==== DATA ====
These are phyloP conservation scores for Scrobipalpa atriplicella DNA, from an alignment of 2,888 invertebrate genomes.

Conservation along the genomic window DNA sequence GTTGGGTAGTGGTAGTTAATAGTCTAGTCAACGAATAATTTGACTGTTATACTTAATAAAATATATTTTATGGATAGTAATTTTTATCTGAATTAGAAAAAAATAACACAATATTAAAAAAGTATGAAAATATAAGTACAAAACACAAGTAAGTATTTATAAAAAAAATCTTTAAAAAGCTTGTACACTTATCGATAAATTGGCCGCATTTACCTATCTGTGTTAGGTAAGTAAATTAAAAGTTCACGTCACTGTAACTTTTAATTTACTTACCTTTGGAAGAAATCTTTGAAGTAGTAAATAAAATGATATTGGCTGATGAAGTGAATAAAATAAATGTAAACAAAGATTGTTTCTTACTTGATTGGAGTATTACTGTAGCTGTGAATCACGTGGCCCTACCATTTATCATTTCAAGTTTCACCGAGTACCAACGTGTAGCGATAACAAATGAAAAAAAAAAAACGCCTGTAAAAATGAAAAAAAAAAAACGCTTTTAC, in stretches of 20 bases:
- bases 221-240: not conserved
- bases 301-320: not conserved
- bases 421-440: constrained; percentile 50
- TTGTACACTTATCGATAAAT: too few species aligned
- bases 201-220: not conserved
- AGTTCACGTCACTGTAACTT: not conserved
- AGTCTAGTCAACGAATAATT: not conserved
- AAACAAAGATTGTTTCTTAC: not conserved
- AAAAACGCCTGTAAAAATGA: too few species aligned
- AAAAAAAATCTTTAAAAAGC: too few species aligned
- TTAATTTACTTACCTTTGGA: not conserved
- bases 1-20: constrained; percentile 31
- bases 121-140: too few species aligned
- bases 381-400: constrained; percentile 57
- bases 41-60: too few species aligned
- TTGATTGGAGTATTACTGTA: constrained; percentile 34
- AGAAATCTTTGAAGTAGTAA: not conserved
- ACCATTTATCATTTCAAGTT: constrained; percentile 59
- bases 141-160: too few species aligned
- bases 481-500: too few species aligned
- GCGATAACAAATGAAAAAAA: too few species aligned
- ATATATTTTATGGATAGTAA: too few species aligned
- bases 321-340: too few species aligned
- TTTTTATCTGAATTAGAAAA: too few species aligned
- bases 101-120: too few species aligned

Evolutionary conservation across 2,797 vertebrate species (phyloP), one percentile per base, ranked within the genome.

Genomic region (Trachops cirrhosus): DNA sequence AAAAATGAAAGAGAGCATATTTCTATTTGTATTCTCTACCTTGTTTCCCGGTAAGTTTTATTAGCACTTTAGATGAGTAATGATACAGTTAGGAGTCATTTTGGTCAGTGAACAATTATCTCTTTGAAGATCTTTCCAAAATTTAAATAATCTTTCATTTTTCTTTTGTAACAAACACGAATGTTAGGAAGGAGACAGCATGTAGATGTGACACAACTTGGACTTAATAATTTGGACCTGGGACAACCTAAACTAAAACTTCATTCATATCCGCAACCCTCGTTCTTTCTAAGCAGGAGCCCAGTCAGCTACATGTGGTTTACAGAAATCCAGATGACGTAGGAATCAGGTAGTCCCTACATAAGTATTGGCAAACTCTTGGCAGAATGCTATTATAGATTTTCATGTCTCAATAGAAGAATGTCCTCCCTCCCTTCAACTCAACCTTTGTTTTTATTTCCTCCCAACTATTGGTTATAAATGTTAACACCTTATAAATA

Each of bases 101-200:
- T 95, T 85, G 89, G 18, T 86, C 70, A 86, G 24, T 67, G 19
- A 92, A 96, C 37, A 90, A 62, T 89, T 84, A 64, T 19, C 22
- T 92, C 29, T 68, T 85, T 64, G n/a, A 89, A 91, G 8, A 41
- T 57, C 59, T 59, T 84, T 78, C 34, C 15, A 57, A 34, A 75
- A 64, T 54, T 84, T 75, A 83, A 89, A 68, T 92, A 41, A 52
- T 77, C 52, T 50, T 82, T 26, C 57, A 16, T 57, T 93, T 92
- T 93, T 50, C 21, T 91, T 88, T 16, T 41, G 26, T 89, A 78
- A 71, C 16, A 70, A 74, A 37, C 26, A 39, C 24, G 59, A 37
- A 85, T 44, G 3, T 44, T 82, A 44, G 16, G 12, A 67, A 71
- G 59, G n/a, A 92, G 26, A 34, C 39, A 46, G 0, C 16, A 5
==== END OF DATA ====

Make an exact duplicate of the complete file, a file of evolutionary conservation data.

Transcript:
These are phyloP conservation scores for Scrobipalpa atriplicella DNA, from an alignment of 2,888 invertebrate genomes.

Conservation along the genomic window DNA sequence GTTGGGTAGTGGTAGTTAATAGTCTAGTCAACGAATAATTTGACTGTTATACTTAATAAAATATATTTTATGGATAGTAATTTTTATCTGAATTAGAAAAAAATAACACAATATTAAAAAAGTATGAAAATATAAGTACAAAACACAAGTAAGTATTTATAAAAAAAATCTTTAAAAAGCTTGTACACTTATCGATAAATTGGCCGCATTTACCTATCTGTGTTAGGTAAGTAAATTAAAAGTTCACGTCACTGTAACTTTTAATTTACTTACCTTTGGAAGAAATCTTTGAAGTAGTAAATAAAATGATATTGGCTGATGAAGTGAATAAAATAAATGTAAACAAAGATTGTTTCTTACTTGATTGGAGTATTACTGTAGCTGTGAATCACGTGGCCCTACCATTTATCATTTCAAGTTTCACCGAGTACCAACGTGTAGCGATAACAAATGAAAAAAAAAAAACGCCTGTAAAAATGAAAAAAAAAAAACGCTTTTAC, in stretches of 20 bases:
- bases 221-240: not conserved
- bases 301-320: not conserved
- bases 421-440: constrained; percentile 50
- TTGTACACTTATCGATAAAT: too few species aligned
- bases 201-220: not conserved
- AGTTCACGTCACTGTAACTT: not conserved
- AGTCTAGTCAACGAATAATT: not conserved
- AAACAAAGATTGTTTCTTAC: not conserved
- AAAAACGCCTGTAAAAATGA: too few species aligned
- AAAAAAAATCTTTAAAAAGC: too few species aligned
- TTAATTTACTTACCTTTGGA: not conserved
- bases 1-20: constrained; percentile 31
- bases 121-140: too few species aligned
- bases 381-400: constrained; percentile 57
- bases 41-60: too few species aligned
- TTGATTGGAGTATTACTGTA: constrained; percentile 34
- AGAAATCTTTGAAGTAGTAA: not conserved
- ACCATTTATCATTTCAAGTT: constrained; percentile 59
- bases 141-160: too few species aligned
- bases 481-500: too few species aligned
- GCGATAACAAATGAAAAAAA: too few species aligned
- ATATATTTTATGGATAGTAA: too few species aligned
- bases 321-340: too few species aligned
- TTTTTATCTGAATTAGAAAA: too few species aligned
- bases 101-120: too few species aligned

Evolutionary conservation across 2,797 vertebrate species (phyloP), one percentile per base, ranked within the genome.

Genomic region (Trachops cirrhosus): DNA sequence AAAAATGAAAGAGAGCATATTTCTATTTGTATTCTCTACCTTGTTTCCCGGTAAGTTTTATTAGCACTTTAGATGAGTAATGATACAGTTAGGAGTCATTTTGGTCAGTGAACAATTATCTCTTTGAAGATCTTTCCAAAATTTAAATAATCTTTCATTTTTCTTTTGTAACAAACACGAATGTTAGGAAGGAGACAGCATGTAGATGTGACACAACTTGGACTTAATAATTTGGACCTGGGACAACCTAAACTAAAACTTCATTCATATCCGCAACCCTCGTTCTTTCTAAGCAGGAGCCCAGTCAGCTACATGTGGTTTACAGAAATCCAGATGACGTAGGAATCAGGTAGTCCCTACATAAGTATTGGCAAACTCTTGGCAGAATGCTATTATAGATTTTCATGTCTCAATAGAAGAATGTCCTCCCTCCCTTCAACTCAACCTTTGTTTTTATTTCCTCCCAACTATTGGTTATAAATGTTAACACCTTATAAATA

Each of bases 101-200:
- T 95, T 85, G 89, G 18, T 86, C 70, A 86, G 24, T 67, G 19
- A 92, A 96, C 37, A 90, A 62, T 89, T 84, A 64, T 19, C 22
- T 92, C 29, T 68, T 85, T 64, G n/a, A 89, A 91, G 8, A 41
- T 57, C 59, T 59, T 84, T 78, C 34, C 15, A 57, A 34, A 75
- A 64, T 54, T 84, T 75, A 83, A 89, A 68, T 92, A 41, A 52
- T 77, C 52, T 50, T 82, T 26, C 57, A 16, T 57, T 93, T 92
- T 93, T 50, C 21, T 91, T 88, T 16, T 41, G 26, T 89, A 78
- A 71, C 16, A 70, A 74, A 37, C 26, A 39, C 24, G 59, A 37
- A 85, T 44, G 3, T 44, T 82, A 44, G 16, G 12, A 67, A 71
- G 59, G n/a, A 92, G 26, A 34, C 39, A 46, G 0, C 16, A 5